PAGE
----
8. At a time when Ofcom is trying to encourage investment in the industry, the predictable certainty of future costs and revenues are important. Unfortunately, this consultation adds uncertainty to those decisions.
9. While taking account of initiatives like ESN, SRN as well as the brand and commercial benefits flowing to BT over a considerable time horizon from rural customers, we believe the net cost burden may well be zero. However with Ofcom setting a £3,400 cost threshold it could lead to up to £150million (40,000 connections X £3,400) surcharged to the industry and channelled towards BT.
10. Placing the uncertainty of as a yet to be determined cost to currently unknown operators at a time yet to be determined will do little to help generic investment within the industry. At this point, it is unclear who will fund the Broadband USO. Will it be Government, Fixed Operators, Mobile providers and OTT players?
11. Of particular concern is the impact on providers who serve other sectors, such as large business providers, whose customers are outside of the scope of the USO and where the specification of the USO would be inadequate. We believe it would be inappropriate to source funding from such providers, and that they should be excluded from any industry USO fund.
12. While we are pleased Ofcom has sought to restrict claims to a once a year basis, we are concerned that BT could spend considerable amounts connecting customers believing it can re-charge these amounts to other industry players. This approach does not lead to cost control or accountability. Likewise the SRN project is likely to follow behind the USO obligation, so if a FRA solution is the most cost effective, but is likely to arrive a year or two later, then it would make no sense to invest in an expensive fixed solution.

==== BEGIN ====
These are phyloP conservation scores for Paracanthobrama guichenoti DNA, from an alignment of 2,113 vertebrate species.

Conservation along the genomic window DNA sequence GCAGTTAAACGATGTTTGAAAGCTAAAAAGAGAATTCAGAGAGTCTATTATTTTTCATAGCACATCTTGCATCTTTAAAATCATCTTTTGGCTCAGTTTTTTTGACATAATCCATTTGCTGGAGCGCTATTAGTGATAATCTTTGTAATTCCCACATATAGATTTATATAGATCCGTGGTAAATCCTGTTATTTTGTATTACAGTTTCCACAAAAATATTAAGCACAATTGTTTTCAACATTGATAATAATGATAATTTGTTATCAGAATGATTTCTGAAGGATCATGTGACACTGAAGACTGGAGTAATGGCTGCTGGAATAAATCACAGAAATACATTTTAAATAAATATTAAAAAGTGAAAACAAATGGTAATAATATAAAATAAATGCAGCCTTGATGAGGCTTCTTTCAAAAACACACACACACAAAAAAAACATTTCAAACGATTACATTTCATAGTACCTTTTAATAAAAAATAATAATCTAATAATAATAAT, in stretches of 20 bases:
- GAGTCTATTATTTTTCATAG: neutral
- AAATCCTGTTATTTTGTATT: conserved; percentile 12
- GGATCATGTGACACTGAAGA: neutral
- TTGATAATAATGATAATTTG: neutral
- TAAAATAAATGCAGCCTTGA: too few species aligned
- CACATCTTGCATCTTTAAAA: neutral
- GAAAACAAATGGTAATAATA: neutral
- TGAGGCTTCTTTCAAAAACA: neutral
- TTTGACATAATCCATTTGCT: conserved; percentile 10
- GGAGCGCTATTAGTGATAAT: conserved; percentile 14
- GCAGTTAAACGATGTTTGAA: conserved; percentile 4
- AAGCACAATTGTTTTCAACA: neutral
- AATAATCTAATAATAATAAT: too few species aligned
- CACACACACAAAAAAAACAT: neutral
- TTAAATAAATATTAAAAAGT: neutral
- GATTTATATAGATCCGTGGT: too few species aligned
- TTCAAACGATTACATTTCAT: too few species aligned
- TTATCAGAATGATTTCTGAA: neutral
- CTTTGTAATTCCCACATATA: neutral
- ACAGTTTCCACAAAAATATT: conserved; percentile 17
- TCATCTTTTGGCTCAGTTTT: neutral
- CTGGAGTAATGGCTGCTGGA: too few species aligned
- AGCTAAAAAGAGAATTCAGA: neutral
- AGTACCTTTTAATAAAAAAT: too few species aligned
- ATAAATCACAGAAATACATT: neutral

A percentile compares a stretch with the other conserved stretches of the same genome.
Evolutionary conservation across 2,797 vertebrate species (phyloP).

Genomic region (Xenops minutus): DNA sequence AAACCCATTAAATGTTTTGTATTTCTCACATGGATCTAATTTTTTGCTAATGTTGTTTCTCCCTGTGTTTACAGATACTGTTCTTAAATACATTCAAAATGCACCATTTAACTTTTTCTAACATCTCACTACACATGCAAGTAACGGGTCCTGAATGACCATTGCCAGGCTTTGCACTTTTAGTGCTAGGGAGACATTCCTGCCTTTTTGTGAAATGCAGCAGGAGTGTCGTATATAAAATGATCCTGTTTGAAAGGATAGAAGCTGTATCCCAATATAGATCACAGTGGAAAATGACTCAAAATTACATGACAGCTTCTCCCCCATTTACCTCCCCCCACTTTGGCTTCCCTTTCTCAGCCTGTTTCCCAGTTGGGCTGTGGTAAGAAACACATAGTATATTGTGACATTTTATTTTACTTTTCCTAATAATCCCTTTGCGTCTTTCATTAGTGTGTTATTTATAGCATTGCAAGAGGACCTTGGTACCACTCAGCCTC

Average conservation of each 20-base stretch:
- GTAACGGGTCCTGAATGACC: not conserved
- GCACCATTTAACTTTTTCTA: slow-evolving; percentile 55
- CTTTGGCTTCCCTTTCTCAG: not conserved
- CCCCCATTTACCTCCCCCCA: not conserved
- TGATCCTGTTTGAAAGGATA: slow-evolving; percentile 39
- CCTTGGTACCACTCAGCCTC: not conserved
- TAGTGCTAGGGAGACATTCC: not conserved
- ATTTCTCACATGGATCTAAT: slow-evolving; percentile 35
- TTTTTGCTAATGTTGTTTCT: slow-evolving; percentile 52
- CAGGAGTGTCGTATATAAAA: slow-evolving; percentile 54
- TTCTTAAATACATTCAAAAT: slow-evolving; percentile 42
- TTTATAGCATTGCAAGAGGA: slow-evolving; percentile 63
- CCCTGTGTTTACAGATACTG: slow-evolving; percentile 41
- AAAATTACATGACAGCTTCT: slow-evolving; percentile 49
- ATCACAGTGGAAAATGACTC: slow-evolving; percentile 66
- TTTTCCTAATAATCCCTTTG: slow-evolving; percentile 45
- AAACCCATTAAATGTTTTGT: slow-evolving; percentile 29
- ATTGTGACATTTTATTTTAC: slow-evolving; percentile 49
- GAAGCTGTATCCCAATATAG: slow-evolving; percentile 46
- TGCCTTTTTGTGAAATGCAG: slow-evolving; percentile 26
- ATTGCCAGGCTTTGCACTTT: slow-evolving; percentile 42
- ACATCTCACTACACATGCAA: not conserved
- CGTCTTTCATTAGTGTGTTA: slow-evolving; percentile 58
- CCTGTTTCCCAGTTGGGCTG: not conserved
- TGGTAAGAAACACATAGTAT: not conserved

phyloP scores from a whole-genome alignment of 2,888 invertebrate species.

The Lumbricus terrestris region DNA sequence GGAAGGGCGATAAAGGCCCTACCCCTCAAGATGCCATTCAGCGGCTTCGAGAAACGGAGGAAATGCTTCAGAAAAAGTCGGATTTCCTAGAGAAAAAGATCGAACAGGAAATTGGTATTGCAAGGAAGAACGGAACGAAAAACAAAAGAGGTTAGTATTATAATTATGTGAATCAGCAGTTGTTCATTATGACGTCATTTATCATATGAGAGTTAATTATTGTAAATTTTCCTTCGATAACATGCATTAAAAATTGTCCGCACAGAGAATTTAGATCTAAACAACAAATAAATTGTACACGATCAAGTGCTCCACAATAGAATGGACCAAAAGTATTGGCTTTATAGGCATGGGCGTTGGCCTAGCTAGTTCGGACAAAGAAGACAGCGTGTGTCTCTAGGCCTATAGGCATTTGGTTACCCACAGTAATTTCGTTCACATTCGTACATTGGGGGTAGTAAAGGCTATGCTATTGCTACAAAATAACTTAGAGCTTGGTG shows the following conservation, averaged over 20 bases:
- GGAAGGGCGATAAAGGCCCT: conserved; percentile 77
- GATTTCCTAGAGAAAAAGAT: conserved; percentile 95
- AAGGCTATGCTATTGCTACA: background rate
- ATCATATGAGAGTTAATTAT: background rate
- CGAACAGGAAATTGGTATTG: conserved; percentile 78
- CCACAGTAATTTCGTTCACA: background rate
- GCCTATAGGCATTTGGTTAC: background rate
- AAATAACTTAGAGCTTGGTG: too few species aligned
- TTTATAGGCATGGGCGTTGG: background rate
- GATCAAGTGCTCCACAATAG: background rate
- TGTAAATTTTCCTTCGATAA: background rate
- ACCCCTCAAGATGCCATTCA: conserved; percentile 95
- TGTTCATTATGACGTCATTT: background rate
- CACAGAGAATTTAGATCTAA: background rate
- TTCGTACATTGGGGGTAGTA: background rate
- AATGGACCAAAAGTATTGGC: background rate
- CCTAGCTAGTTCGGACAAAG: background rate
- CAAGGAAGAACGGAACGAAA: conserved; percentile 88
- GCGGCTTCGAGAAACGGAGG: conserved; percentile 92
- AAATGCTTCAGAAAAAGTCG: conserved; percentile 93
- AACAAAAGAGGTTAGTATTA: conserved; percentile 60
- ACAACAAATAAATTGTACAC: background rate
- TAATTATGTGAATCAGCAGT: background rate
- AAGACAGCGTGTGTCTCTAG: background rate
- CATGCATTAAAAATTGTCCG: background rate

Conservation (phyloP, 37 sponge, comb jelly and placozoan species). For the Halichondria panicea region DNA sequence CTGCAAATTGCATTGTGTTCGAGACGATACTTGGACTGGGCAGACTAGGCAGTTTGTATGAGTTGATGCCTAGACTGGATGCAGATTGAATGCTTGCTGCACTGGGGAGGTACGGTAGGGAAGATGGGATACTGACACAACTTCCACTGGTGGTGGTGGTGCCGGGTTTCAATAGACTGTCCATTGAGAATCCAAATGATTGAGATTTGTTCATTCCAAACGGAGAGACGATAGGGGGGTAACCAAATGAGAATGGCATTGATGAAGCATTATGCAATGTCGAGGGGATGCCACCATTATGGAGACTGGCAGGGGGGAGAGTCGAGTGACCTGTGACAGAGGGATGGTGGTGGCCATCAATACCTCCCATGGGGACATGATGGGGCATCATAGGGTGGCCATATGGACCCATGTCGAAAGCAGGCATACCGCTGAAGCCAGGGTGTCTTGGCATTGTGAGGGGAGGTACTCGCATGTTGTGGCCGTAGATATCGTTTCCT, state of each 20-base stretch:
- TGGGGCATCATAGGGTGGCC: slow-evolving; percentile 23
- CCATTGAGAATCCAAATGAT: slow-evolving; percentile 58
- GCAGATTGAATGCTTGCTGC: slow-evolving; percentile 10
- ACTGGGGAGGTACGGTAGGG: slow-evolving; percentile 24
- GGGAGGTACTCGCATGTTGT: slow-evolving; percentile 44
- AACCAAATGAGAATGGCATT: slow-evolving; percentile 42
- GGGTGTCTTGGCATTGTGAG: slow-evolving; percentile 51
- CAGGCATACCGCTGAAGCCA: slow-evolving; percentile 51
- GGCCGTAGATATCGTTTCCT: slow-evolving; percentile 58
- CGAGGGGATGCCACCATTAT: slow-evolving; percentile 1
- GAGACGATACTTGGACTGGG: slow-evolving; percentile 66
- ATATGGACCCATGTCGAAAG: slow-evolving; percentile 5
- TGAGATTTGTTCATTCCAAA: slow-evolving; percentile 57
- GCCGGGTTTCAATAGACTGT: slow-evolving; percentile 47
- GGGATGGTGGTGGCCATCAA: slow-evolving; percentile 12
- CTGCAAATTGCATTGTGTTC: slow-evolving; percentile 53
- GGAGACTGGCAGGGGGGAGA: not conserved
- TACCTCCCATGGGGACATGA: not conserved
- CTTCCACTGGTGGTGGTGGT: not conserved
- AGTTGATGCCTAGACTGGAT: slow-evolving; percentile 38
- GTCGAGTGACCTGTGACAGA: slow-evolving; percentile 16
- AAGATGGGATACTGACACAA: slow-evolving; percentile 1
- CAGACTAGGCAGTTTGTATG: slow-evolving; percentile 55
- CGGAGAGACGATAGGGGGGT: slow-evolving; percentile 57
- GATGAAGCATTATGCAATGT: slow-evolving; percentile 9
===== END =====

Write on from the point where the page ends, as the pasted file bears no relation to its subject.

13. Ofcom also need to be mindful that BT’s copper switch off and WLR withdrawal could end up leaving customers who currently enjoy a reliable telephone services over copper without a line. This would require them to have a broadband replacement to emulate their line. Under no circumstances should this be recharged back to an industry fund. Likewise, any industry funding should not be available in a situation where BT has removed a functioning exchange line.
14. There needs to real accountability and transparency around all the money spent. This means clarity on ensuring the most cost effective technology solution is used in each case and accountability for every pound spent. We must learn lessons from the BDUK project, which offered poor accountability, with no peer review to scrutinize the cost effectiveness of the work undertaken.
15. We consider that appropriate safeguards are needed to prevent BT from overrecovering costs. We have concerns regarding Ofcom’s approach to finality, not re-assessing the scope of any cost burden risks over compensation of funding. The NPV calculation is set up in such a way to weight towards the B-USO provider over-recovering their initial network costs rather than under-recovering.
The need to re-consult at the appropriate time
16. As highlighted above, the consultation is currently unclear about the potential scale of premises that will require universal service provision and, therefore, the scope of the net cost, the size of the industry fund and who should contribute. Ofcom’s consultation principles (which follow Article 6(2) FD) – as well as its overriding public law duty to act fairly when exercising a regulatory function – require it to be clear and transparent about the question on which it is consulting. To enable industry to respond in a meaningful way, Ofcom needs to be more precise and give more detail about these important questions before deciding on the way forward. This is particularly because Ofcom’s decision may have direct financial implications on CPs. We therefore request that Ofcom issue a fresh consultation setting out these issues in more detail before taking a decision to establish an industry fund.